GPS routing increases city throughput by shifting traffic jams onto residential streets

A trio of engineering researchers from UC Berkeley modeled the effect of heavy reliance on GPS routing on municipal road efficiencies and found that people who are GPS-routed are likely to move to surface streets and secondary highways when the main highways are congested; though this increases overall throughput in a city and reduces overall drive-time, it also creates heavy traffic on residential streets, effectively transferring traffic jams from highways to neighborhoods.

The authors note that cities end up spending millions on countermeasures to keep long-distance drivers on the highways and off residential streets (one-way systems, etc), and that these costs, as well as the congestion costs to local drivers, will only increase as GPS reliance goes up and then accelerate when/if self-driving cars emerge.

I have certainly experienced this: when I travel from Burbank to, say, LAX, it's even odds that the GPS will take me off the highway for several miles of the journey to clear away from a clogged highway. When I was working for Imagineering and sometimes had to drive from Disneyland to Glendale or vice-versa during rush hours, the GPS systems would produce all kinds of odd routes — memorably, one morning the GPS directed me up Interstate 5 in a series of maneuvers in which I would get onto an on-ramp, then continue on to the adjoining offramp, drive to the next on-ramp, and do it again, all the way through Orange County.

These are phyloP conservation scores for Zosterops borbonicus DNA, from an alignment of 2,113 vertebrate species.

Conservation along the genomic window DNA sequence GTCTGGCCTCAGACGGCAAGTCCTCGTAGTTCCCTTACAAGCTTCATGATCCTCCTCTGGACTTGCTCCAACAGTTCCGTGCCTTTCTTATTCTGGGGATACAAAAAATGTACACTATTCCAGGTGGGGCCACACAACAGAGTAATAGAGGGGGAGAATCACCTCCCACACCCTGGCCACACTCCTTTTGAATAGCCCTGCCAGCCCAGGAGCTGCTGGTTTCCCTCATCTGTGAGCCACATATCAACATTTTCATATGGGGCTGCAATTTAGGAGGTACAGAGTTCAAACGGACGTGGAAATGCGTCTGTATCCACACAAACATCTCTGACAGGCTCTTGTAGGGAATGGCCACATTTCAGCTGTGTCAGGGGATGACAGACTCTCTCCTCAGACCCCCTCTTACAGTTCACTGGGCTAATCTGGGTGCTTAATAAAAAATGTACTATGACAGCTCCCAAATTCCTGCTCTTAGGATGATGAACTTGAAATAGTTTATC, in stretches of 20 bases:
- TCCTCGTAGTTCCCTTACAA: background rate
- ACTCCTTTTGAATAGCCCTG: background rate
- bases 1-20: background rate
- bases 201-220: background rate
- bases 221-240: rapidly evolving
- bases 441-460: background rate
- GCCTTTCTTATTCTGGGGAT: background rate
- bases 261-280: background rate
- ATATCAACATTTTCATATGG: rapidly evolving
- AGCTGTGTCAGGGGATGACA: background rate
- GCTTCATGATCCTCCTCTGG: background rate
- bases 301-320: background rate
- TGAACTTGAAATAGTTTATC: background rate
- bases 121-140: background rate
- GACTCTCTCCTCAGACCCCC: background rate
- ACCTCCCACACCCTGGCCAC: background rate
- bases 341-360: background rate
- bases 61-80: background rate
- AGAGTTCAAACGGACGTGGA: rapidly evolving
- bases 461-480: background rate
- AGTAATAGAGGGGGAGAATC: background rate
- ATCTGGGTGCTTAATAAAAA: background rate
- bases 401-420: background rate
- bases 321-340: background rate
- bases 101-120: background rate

Even though the increase in usage of app-based
routing enables better navigation and time savings, they
allegedly transfer large amounts of traffic in cities bordering highways, since navigation apps users have been
reported to leave highways to avoid congestion [1]. For
instance, in the Los Angeles network used for the present
study and shown in Figure 1, we find that app-based
routing can potentially increase the VMT on local roads
by .34 million miles per hour, which represents a threefold increase in traffic on low-capacity links, while there
is only a 10% decrease in VMT on high-capacity roads,
see Figure 6. Moreover, Figure 7 shows that an increase
routed users' ratio
is accompanied with a sharp
increase in the percentage of users spending between
10 and 20 min on low-capacity links (we reiterate that
we apply the framework to the Los Angeles network
presented in Figure 1). Figure 8 shows that, despite a
general decrease in VMT due to more efficient routing,
the relative increase on low-capacity roads is very important for each 10% increase in routed users, due to
the small traffic flow on the low-capacity network. This
causes residential streets to be congested, encouraging
cities to spend millions in infrastructure to steer the
traffic away.

Negative externalities of GPS-enabled routing applications: A game theoretical approach [Jérôme Thai, Nicolas Laurent-Brouty and Alexandre M. Bayen/Communication Control and Computing (Allerton) 2017 55th Annual Allerton Conference](Sci-Hub mirror)

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